Mr. O.A. Hameed, former A.C, on the Validation Clause!

Dear Readers,

Mr. O.A. Hameed, former Additional Commissioner in the Hqrs. Office of the ESI Corporation with illustrious track record in various capacities including his service as Regional Director in many regions has expressed his views on the Post dated 3.10.2012 on the Validation Clause in this website ( His analysis is comprehensive and deals with two aspects. One, the general Principles and Practices of Validation Clauses; two, the Validation Clause in the ESI (Amendment) Act, 2010 and its effect.

The depth of his write-up necessitates its display in the website as a separate post. Readers are welcome to get the benefit of his analysis. Now, Mr. Hameed speaks:

The concept of Validation Clause

Validation of previous action or what is called Retrospective amendment of law is not an unusual practice in India or countries like Australia, Canada, etc. where the legislative drafting policy in on similar line.  Though this practice is frowned upon and creates uncertainty in matters like taxation, frightening away investors, it is also a cover to ratify steps, which may have corrupt motives. Validating Legislation is passed when the executive arm of government, has acted relying on an erroneous view of the law. If an executive acting in tandem with the Political head of his realm, namely the Minister, wants something to be done in great hurry involving large outlay of money, and not sure that he or his Political master will survive for enough time to get proper law passed, such executive can go ahead and do whatever he chooses, often with corrupt motive or to unlawfully nurture a particular constituency (say Gulbarga, the only place in the country where all the four different medical institution of ESIC is sanctioned, though the major factory there is permanently closed and the IP population is paltry), and then seek a retrospective validation.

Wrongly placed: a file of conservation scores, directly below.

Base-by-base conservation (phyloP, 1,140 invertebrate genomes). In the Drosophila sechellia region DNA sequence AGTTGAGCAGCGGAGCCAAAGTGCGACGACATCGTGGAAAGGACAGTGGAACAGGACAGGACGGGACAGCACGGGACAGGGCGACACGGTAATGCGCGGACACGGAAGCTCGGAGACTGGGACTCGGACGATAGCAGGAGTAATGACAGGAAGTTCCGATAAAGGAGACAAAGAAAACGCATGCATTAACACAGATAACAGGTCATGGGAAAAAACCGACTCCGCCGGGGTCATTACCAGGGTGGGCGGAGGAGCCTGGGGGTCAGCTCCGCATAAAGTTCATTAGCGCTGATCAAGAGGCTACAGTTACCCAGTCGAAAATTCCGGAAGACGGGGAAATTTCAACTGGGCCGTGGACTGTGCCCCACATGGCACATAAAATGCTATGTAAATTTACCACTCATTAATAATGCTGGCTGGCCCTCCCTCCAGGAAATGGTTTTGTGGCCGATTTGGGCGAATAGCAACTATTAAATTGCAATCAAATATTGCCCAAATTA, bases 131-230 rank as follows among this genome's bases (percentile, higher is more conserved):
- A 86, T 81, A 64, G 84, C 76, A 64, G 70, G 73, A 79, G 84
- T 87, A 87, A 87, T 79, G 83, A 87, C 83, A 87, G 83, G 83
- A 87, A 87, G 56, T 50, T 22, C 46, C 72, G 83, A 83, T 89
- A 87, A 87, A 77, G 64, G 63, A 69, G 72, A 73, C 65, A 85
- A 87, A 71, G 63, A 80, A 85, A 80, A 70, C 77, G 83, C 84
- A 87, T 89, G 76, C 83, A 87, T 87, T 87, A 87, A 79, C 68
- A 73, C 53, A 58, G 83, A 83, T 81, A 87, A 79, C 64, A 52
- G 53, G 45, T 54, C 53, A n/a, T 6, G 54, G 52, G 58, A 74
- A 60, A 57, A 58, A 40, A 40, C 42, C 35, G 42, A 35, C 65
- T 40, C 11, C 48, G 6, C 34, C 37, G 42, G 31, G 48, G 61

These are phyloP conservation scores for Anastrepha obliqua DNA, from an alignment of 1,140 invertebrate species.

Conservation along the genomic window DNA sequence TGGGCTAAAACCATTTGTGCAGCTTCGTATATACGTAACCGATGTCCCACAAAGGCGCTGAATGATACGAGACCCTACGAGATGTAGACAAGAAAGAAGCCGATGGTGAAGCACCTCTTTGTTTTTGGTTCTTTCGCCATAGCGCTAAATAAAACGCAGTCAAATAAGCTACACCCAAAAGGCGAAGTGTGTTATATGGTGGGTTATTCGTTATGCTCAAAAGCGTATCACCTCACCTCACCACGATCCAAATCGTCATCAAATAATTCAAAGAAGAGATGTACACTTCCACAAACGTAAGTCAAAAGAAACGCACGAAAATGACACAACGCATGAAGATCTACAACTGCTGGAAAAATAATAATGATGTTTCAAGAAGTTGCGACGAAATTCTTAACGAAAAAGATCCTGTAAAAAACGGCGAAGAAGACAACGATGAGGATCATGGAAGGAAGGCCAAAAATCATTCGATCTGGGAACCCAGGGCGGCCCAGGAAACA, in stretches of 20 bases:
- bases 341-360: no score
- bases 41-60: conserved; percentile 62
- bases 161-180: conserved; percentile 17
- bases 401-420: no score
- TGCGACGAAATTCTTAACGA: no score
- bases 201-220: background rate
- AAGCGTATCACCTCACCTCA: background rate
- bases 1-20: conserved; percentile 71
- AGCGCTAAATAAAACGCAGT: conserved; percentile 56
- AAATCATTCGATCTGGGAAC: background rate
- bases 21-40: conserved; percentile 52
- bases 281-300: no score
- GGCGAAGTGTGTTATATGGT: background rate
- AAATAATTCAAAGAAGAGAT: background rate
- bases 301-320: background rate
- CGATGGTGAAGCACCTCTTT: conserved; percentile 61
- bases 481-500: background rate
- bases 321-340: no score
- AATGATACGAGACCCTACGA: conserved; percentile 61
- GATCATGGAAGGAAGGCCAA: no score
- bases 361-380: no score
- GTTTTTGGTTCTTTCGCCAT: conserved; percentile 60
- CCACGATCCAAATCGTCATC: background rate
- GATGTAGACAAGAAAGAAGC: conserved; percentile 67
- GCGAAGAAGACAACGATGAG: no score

Sanctioning over 12000 crores of Rupees and releasing good part of it to contractors for over 42 medical education institutions all over the country in a short span of time, on the face of well-reasoned opinion that existing provision in Section 19 will not be adequate for such a venture, could be one such reason when the political Master agrees to this and promises to get law passed with Validation clause and rush the matter.

The Indira Gandhi election case is classic example when Government made retrospective amendment to Election law just to get over the adverse judgment of Allahabad High Court unseating her, but the Supreme Court reversed that judgment, upholding the retrospective and favorable judgment, which according to Court is technically permissible however unpleasant it may be.  Very recently in the ITC tax case, government brought in an ordinance to retrospectively modify several previous notification, so as to reverse the SC judgment, because the government always felt the law to be different from the interpretation that Court gave subsequently and felt that it is within the legislative competence to retrospectively amend the law to restate what was meant to be its interpretation.